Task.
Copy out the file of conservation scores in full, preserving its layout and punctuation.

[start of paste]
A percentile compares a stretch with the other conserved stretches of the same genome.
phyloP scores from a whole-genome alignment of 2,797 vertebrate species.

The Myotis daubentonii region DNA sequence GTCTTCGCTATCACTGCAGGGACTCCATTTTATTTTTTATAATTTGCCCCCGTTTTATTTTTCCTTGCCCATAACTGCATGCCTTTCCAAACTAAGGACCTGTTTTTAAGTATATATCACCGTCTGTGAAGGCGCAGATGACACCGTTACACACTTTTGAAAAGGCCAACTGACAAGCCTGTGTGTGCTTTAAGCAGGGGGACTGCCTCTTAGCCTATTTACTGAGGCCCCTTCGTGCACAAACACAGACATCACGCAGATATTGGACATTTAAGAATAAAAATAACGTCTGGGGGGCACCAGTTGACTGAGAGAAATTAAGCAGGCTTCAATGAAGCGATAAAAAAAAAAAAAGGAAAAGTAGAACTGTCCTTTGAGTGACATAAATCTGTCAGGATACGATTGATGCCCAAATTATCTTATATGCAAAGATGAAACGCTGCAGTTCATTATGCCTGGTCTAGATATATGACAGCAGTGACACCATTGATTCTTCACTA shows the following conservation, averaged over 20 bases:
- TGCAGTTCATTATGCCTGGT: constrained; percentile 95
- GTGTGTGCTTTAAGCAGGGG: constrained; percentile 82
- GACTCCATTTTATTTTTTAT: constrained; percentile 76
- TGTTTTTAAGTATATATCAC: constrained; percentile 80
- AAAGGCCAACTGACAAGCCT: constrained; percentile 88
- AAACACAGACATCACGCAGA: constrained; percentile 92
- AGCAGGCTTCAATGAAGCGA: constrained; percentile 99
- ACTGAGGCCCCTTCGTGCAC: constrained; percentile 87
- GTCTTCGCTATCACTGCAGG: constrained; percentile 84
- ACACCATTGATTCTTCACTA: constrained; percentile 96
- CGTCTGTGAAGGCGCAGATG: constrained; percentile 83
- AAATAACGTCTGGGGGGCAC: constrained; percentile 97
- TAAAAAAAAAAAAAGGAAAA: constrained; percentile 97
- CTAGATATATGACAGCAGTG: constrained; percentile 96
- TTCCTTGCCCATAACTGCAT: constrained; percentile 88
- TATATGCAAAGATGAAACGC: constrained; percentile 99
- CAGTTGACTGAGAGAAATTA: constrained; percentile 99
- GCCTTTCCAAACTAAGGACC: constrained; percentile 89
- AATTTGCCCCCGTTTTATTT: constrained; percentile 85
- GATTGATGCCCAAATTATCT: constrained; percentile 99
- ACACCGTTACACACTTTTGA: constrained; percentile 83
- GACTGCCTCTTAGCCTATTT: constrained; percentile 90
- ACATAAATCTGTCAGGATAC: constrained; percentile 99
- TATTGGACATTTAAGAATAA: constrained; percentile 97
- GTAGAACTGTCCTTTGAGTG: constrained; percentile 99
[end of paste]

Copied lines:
A percentile compares a stretch with the other conserved stretches of the same genome.
phyloP scores from a whole-genome alignment of 2,797 vertebrate species.

The Myotis daubentonii region DNA sequence GTCTTCGCTATCACTGCAGGGACTCCATTTTATTTTTTATAATTTGCCCCCGTTTTATTTTTCCTTGCCCATAACTGCATGCCTTTCCAAACTAAGGACCTGTTTTTAAGTATATATCACCGTCTGTGAAGGCGCAGATGACACCGTTACACACTTTTGAAAAGGCCAACTGACAAGCCTGTGTGTGCTTTAAGCAGGGGGACTGCCTCTTAGCCTATTTACTGAGGCCCCTTCGTGCACAAACACAGACATCACGCAGATATTGGACATTTAAGAATAAAAATAACGTCTGGGGGGCACCAGTTGACTGAGAGAAATTAAGCAGGCTTCAATGAAGCGATAAAAAAAAAAAAAGGAAAAGTAGAACTGTCCTTTGAGTGACATAAATCTGTCAGGATACGATTGATGCCCAAATTATCTTATATGCAAAGATGAAACGCTGCAGTTCATTATGCCTGGTCTAGATATATGACAGCAGTGACACCATTGATTCTTCACTA shows the following conservation, averaged over 20 bases:
- TGCAGTTCATTATGCCTGGT: constrained; percentile 95
- GTGTGTGCTTTAAGCAGGGG: constrained; percentile 82
- GACTCCATTTTATTTTTTAT: constrained; percentile 76
- TGTTTTTAAGTATATATCAC: constrained; percentile 80
- AAAGGCCAACTGACAAGCCT: constrained; percentile 88
- AAACACAGACATCACGCAGA: constrained; percentile 92
- AGCAGGCTTCAATGAAGCGA: constrained; percentile 99
- ACTGAGGCCCCTTCGTGCAC: constrained; percentile 87
- GTCTTCGCTATCACTGCAGG: constrained; percentile 84
- ACACCATTGATTCTTCACTA: constrained; percentile 96
- CGTCTGTGAAGGCGCAGATG: constrained; percentile 83
- AAATAACGTCTGGGGGGCAC: constrained; percentile 97
- TAAAAAAAAAAAAAGGAAAA: constrained; percentile 97
- CTAGATATATGACAGCAGTG: constrained; percentile 96
- TTCCTTGCCCATAACTGCAT: constrained; percentile 88
- TATATGCAAAGATGAAACGC: constrained; percentile 99
- CAGTTGACTGAGAGAAATTA: constrained; percentile 99
- GCCTTTCCAAACTAAGGACC: constrained; percentile 89
- AATTTGCCCCCGTTTTATTT: constrained; percentile 85
- GATTGATGCCCAAATTATCT: constrained; percentile 99
- ACACCGTTACACACTTTTGA: constrained; percentile 83
- GACTGCCTCTTAGCCTATTT: constrained; percentile 90
- ACATAAATCTGTCAGGATAC: constrained; percentile 99
- TATTGGACATTTAAGAATAA: constrained; percentile 97
- GTAGAACTGTCCTTTGAGTG: constrained; percentile 99